Sales of Large Pickups in the US rose by 6% in Q2 2016 to 561,915 vehicles, after showing a 5% increase in Q1. This is one of the most important segments for the Detroit-3, with these kinds of volumes and the huge profit margins they earn on this type of vehicle. It’s a cut-throat market and the vehicles are marketed with their toughness, towing and hauling capacities and masculinity. However, with fuel economy becoming ever more important in this segment as well, Ford switched to an all-aluminum body for its thirteenth generation F-150, launched last year. And in Q2, its main rival Chevrolet first took a stab at Ford, showing TV ads where a load of concrete blocks and the corner of a toolbox are dumped into the F-150’s bed, gashing it, while the same actions in the Silverado’s steel bed result in nothing more but dings and scratches. Unfortunately for GM, the ads didn’t work as desired, with the Ford gaining 16% and the Silverado losing 3% of its volume.
Sales of Large Pickups in the US rose by 5% in Q1 2016 to 508,392 vehicles, which seems like a lot but is in fact 18% lower then the quarterly sales record for the segment over the past ten years (622,244, in Q3 2006). With all models in the segment being relatively fresh, with the exception of the aging Toyota Tundra, one can reasonably expect growth to continue in the coming quarters, at least until gas prices rise and customers start switching to smaller pickups.
Sales of Large Pick-up trucks in the US were up 5.2% in 2015 to 2,187,703 units, and 35.6% of those sales were the best selling vehicle in the US for 35 years running: the Ford F-series. However, as the F-series suffered from slow summer sales due to the change-over to the new, aluminum-bodied generation, the Chevrolet Silverado and GMC Sierra duo combined outsell their main rival for the first time since 2009. The two GM trucks are the only ones to gain share in the segment. Still, a 4% increase to over 780,000 Ford pick-up trucks is the highest volume for the nameplate since 2006, but a long way from the almost 940,000 sales in 2004.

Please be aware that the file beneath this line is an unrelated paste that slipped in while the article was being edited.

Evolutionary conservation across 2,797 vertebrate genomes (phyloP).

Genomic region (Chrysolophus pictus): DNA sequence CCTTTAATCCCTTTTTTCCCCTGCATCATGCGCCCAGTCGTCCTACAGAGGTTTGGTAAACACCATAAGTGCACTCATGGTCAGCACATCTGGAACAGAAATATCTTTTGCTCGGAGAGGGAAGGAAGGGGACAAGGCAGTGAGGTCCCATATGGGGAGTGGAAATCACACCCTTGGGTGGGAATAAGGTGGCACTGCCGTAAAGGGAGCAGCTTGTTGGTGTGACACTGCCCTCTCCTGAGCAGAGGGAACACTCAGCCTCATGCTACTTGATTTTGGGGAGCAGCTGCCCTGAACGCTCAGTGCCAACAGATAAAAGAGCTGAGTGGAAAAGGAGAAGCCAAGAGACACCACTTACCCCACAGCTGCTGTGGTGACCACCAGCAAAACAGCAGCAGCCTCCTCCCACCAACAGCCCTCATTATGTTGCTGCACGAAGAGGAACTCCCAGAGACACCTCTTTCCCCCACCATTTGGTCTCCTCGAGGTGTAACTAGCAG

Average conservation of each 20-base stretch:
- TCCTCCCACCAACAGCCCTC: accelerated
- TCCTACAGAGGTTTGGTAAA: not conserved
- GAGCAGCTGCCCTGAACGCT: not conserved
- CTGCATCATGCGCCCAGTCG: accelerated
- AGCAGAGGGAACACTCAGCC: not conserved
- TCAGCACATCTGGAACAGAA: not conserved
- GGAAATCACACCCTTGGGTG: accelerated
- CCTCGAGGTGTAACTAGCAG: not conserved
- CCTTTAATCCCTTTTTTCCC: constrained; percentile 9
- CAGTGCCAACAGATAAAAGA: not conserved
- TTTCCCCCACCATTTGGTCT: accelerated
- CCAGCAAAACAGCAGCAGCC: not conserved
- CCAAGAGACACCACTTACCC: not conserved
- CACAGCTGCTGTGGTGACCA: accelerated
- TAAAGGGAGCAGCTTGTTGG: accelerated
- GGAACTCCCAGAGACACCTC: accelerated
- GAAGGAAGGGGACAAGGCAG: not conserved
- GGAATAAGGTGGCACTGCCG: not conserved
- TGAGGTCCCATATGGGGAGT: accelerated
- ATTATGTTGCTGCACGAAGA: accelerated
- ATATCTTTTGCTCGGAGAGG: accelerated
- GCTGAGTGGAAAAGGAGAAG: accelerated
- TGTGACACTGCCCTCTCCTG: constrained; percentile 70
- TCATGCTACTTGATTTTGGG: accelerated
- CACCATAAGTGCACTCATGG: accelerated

The Large Pick-up segment grew by 8% in the third quarter of the year, and 5% in the first three quarters of 2015.
Sales of cars in September 2015 were up by a whopping 16% compared to September 2014, an incredible rise given that they only grew by 4% between the first half of 2014 and 2015. Since sales in the US are cyclical by calendar year it’s hard to imagine this growth is driven by any particular effort on behalf of the manufacturers to move more metal off the forecourts. Rather, it’s probably a result of continually improving economic conditions, low gas price and, possibly more than most, people wanting to take advantage of low lease rates before the Federal Reserve Board raises interest rates later this year.
The question on everyone’s mind must be “how much was VW hurt by Dieselgate”? The answer is that it does not seem to have been hurt badly at all, with sales actually growing by 1%. Sure, that’s much worse than the market on average, but it’s not like VW was gaining sales before the scandal hit anyway. The fact is it may take time for the sales figures to fully reflect the extent of the damage – October will give us a better look.